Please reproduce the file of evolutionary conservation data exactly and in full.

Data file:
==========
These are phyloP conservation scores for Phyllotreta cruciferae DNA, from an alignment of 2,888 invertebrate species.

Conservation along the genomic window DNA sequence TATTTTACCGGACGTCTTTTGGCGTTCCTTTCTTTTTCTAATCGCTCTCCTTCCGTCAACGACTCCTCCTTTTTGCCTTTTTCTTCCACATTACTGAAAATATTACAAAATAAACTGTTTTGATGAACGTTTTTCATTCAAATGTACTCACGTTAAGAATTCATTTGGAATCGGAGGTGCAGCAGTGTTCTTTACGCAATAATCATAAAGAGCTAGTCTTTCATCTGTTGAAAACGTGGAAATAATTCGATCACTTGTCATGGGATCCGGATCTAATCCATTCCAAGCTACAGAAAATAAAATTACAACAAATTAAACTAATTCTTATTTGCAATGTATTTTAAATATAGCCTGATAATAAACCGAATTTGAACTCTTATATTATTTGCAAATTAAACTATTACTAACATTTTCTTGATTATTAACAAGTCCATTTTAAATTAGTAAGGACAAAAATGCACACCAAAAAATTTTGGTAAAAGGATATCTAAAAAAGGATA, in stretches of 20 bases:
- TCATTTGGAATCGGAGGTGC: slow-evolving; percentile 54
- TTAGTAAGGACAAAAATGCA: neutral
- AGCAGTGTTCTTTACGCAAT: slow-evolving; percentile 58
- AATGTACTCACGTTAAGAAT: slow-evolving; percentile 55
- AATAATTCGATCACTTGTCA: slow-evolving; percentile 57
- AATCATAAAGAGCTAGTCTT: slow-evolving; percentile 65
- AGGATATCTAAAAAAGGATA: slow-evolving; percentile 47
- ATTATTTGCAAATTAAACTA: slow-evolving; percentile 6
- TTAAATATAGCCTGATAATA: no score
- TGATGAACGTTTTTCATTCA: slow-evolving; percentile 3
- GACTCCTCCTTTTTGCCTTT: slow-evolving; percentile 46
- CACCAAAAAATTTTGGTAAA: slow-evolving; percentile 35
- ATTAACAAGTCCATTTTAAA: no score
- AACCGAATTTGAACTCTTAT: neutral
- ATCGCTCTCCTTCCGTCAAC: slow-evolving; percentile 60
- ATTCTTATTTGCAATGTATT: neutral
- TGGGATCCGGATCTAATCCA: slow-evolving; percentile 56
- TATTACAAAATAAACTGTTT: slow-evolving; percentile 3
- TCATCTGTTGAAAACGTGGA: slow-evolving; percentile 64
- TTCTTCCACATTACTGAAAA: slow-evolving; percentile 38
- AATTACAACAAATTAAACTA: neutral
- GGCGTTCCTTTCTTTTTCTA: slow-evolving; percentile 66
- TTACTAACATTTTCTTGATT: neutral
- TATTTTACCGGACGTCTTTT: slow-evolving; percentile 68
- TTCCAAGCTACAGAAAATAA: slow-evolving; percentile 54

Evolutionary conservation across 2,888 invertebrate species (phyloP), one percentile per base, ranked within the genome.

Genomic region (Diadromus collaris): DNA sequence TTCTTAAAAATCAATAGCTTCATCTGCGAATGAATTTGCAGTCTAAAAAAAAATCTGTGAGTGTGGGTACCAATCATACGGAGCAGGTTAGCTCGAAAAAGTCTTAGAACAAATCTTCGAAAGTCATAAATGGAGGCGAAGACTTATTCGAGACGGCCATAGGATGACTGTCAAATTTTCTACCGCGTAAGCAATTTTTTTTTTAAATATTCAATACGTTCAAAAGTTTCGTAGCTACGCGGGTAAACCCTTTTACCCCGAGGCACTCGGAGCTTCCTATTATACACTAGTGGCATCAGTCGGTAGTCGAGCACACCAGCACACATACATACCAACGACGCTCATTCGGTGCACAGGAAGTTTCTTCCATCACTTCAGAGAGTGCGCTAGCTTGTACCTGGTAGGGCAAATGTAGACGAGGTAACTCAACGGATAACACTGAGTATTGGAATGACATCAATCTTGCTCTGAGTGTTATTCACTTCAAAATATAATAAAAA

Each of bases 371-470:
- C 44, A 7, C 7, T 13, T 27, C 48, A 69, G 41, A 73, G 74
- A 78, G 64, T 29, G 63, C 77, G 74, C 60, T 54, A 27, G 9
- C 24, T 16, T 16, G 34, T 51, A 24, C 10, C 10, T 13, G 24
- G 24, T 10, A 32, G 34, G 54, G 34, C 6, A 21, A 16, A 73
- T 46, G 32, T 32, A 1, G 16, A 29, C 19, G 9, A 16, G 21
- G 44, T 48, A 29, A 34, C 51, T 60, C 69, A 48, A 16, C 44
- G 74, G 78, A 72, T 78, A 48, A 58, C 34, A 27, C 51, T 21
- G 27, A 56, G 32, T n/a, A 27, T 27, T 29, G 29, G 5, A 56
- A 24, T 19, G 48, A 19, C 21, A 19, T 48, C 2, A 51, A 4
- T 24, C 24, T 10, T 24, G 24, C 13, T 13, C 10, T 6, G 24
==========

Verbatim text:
These are phyloP conservation scores for Phyllotreta cruciferae DNA, from an alignment of 2,888 invertebrate species.

Conservation along the genomic window DNA sequence TATTTTACCGGACGTCTTTTGGCGTTCCTTTCTTTTTCTAATCGCTCTCCTTCCGTCAACGACTCCTCCTTTTTGCCTTTTTCTTCCACATTACTGAAAATATTACAAAATAAACTGTTTTGATGAACGTTTTTCATTCAAATGTACTCACGTTAAGAATTCATTTGGAATCGGAGGTGCAGCAGTGTTCTTTACGCAATAATCATAAAGAGCTAGTCTTTCATCTGTTGAAAACGTGGAAATAATTCGATCACTTGTCATGGGATCCGGATCTAATCCATTCCAAGCTACAGAAAATAAAATTACAACAAATTAAACTAATTCTTATTTGCAATGTATTTTAAATATAGCCTGATAATAAACCGAATTTGAACTCTTATATTATTTGCAAATTAAACTATTACTAACATTTTCTTGATTATTAACAAGTCCATTTTAAATTAGTAAGGACAAAAATGCACACCAAAAAATTTTGGTAAAAGGATATCTAAAAAAGGATA, in stretches of 20 bases:
- TCATTTGGAATCGGAGGTGC: slow-evolving; percentile 54
- TTAGTAAGGACAAAAATGCA: neutral
- AGCAGTGTTCTTTACGCAAT: slow-evolving; percentile 58
- AATGTACTCACGTTAAGAAT: slow-evolving; percentile 55
- AATAATTCGATCACTTGTCA: slow-evolving; percentile 57
- AATCATAAAGAGCTAGTCTT: slow-evolving; percentile 65
- AGGATATCTAAAAAAGGATA: slow-evolving; percentile 47
- ATTATTTGCAAATTAAACTA: slow-evolving; percentile 6
- TTAAATATAGCCTGATAATA: no score
- TGATGAACGTTTTTCATTCA: slow-evolving; percentile 3
- GACTCCTCCTTTTTGCCTTT: slow-evolving; percentile 46
- CACCAAAAAATTTTGGTAAA: slow-evolving; percentile 35
- ATTAACAAGTCCATTTTAAA: no score
- AACCGAATTTGAACTCTTAT: neutral
- ATCGCTCTCCTTCCGTCAAC: slow-evolving; percentile 60
- ATTCTTATTTGCAATGTATT: neutral
- TGGGATCCGGATCTAATCCA: slow-evolving; percentile 56
- TATTACAAAATAAACTGTTT: slow-evolving; percentile 3
- TCATCTGTTGAAAACGTGGA: slow-evolving; percentile 64
- TTCTTCCACATTACTGAAAA: slow-evolving; percentile 38
- AATTACAACAAATTAAACTA: neutral
- GGCGTTCCTTTCTTTTTCTA: slow-evolving; percentile 66
- TTACTAACATTTTCTTGATT: neutral
- TATTTTACCGGACGTCTTTT: slow-evolving; percentile 68
- TTCCAAGCTACAGAAAATAA: slow-evolving; percentile 54

Evolutionary conservation across 2,888 invertebrate species (phyloP), one percentile per base, ranked within the genome.

Genomic region (Diadromus collaris): DNA sequence TTCTTAAAAATCAATAGCTTCATCTGCGAATGAATTTGCAGTCTAAAAAAAAATCTGTGAGTGTGGGTACCAATCATACGGAGCAGGTTAGCTCGAAAAAGTCTTAGAACAAATCTTCGAAAGTCATAAATGGAGGCGAAGACTTATTCGAGACGGCCATAGGATGACTGTCAAATTTTCTACCGCGTAAGCAATTTTTTTTTTAAATATTCAATACGTTCAAAAGTTTCGTAGCTACGCGGGTAAACCCTTTTACCCCGAGGCACTCGGAGCTTCCTATTATACACTAGTGGCATCAGTCGGTAGTCGAGCACACCAGCACACATACATACCAACGACGCTCATTCGGTGCACAGGAAGTTTCTTCCATCACTTCAGAGAGTGCGCTAGCTTGTACCTGGTAGGGCAAATGTAGACGAGGTAACTCAACGGATAACACTGAGTATTGGAATGACATCAATCTTGCTCTGAGTGTTATTCACTTCAAAATATAATAAAAA

Each of bases 371-470:
- C 44, A 7, C 7, T 13, T 27, C 48, A 69, G 41, A 73, G 74
- A 78, G 64, T 29, G 63, C 77, G 74, C 60, T 54, A 27, G 9
- C 24, T 16, T 16, G 34, T 51, A 24, C 10, C 10, T 13, G 24
- G 24, T 10, A 32, G 34, G 54, G 34, C 6, A 21, A 16, A 73
- T 46, G 32, T 32, A 1, G 16, A 29, C 19, G 9, A 16, G 21
- G 44, T 48, A 29, A 34, C 51, T 60, C 69, A 48, A 16, C 44
- G 74, G 78, A 72, T 78, A 48, A 58, C 34, A 27, C 51, T 21
- G 27, A 56, G 32, T n/a, A 27, T 27, T 29, G 29, G 5, A 56
- A 24, T 19, G 48, A 19, C 21, A 19, T 48, C 2, A 51, A 4
- T 24, C 24, T 10, T 24, G 24, C 13, T 13, C 10, T 6, G 24